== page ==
The 0.1% of Koreans Earn 40% More

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Working as a federal official is considered the most stable jobs. Satisfaction at workplaces are primarily high among them and various benefits are available once they retire. The Korea Daily analyzed some background information of Korean-American federal officials.

The analysis was done through Fedsdatacenter.com. Anyone can access information available on that website. The Korea Daily has chosen to publish its analysis of Korean-American federal officials’ earnings, affiliated department and location.

Generally, Korean-American federal officials are working professionals earning good treatment at their jobs.

The number of Korean-American federal officials is 2,826 as of 2016, according to the database. That is a minimized number as the Korea Daily intended on collecting the most effective figures. Through the database, the total of 71 Korean last names were applied to handpick the Korean-Americans.

Hence, the ones who did not have their Korean first names included despite having Korean last names were excluded if some Chinese shared the same family name. That brought the Korea Daily to the conclusion that there are at least 2,846 Korean-American federal officials.

The Korean-Americans took up only 0.1 percent of the country’s 209 million federal officials.

Even though the ratio remained low, Korean-Americans’ salaries were high. Their average annual salary is $113,808.20. That is about 40 percent higher than the overall average, according to the United States Office of Personnel Management. About 73 percent (2,101) Korean-American federal officials were earning higher than the overall average.

The job that earns the highest salary is army surgeon. Hubert Kim, who is currently working at the UCSF Cartilage Repair and Regeneration Center, earned $401,264 last year.

Kim, a 22-year veteran in the field who graduated from Stanford University’s medical school, specializes in treating wounded American troops. Korean-American army surgeons were paid particularly well. Among 100 highest paid army surgeons in the U.S., 95 were identified as Koreans.

Including army surgeon, Korean-Americans are currently holding 220 positions. The top 10 highest paid jobs include army surgeon, statistician, fiancé auditor, patent lawyer, nurse, researchers and physicist.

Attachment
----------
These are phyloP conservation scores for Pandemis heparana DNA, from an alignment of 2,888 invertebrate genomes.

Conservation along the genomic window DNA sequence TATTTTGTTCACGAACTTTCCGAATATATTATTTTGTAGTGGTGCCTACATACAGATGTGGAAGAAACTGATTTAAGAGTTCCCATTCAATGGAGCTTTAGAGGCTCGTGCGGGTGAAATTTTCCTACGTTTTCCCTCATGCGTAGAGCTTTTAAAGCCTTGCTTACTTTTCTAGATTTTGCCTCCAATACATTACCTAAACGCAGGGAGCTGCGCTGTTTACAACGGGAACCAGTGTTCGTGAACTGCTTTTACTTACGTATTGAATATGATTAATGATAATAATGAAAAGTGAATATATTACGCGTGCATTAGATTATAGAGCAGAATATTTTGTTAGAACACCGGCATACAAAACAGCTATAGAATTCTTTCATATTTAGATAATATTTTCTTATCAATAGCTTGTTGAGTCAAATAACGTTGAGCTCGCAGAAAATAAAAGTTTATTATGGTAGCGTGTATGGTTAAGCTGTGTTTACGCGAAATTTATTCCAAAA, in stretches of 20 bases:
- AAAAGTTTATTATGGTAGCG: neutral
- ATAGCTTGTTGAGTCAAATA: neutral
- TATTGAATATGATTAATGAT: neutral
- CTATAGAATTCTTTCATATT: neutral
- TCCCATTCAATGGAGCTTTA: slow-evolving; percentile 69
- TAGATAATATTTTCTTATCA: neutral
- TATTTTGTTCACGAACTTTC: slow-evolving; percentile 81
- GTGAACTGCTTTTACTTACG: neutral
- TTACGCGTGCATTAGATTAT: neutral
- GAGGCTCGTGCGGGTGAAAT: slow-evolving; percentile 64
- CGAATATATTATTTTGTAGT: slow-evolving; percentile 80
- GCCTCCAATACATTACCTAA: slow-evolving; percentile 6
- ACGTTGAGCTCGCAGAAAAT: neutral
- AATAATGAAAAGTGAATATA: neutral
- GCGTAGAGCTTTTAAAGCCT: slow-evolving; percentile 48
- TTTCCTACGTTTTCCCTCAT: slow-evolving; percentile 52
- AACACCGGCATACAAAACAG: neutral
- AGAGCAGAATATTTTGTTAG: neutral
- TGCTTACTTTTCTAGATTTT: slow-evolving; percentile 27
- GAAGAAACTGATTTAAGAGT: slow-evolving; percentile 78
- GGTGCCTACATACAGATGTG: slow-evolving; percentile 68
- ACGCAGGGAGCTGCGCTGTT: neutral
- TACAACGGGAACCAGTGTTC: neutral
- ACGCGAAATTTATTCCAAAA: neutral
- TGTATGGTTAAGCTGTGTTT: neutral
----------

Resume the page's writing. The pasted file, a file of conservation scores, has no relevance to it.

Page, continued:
The most common federal official position among Korean-Americans is army surgeon as there are 272 of them currently working, followed by federal judges (205), patent attorneys (203), nurses (180) and information technologists (179).

The Department of Veterans Affairs had the highest number of Korean-Americans employed at 772. The Department of Health and Human Services came in second at 551. Those two departments held 45 percent of all Korean-American federal officials.

Korean-Americans are currently working in 392 cities as federal officials. Washington D.C. had the most with 546, marking 19.2 percent and one in every five.

On the U.S. Office of Personnel Management website, it also showed that Washington D.C. held 14.68 percent of all Korean-American federal officials. Alexandria came in second at 172, followed by Bethesda (152) and Silver Spring (145). L.A. was fifth with 114, while New York was sixth with 85.

■How were the figures analyzed?
Since 2015, Fedsdatacenter.com has publicized the names, departments, job titles and salaries of more than two million federal officials in the country.

Through the database, the total of 71 Korean last names were applied by the Korea Daily to handpick the Korean-Americans, including the likes of Lee, Yi and Rhee. Among about 10,000 names that initially came up, Chinese and Vietnamese-Americans were excluded. The same person with two names were removed.

Even a dot when searching for names made a big difference in the database, so it was a difficult task. In the end, the result was that there are at least 2,846 Korean-American federal officials. Ambiguous names that may have sounded Korean were all excluded. Hence, there are many more Korean-American federal officials than the minimum figure pulled up in this analysis.

By Koohyun Chung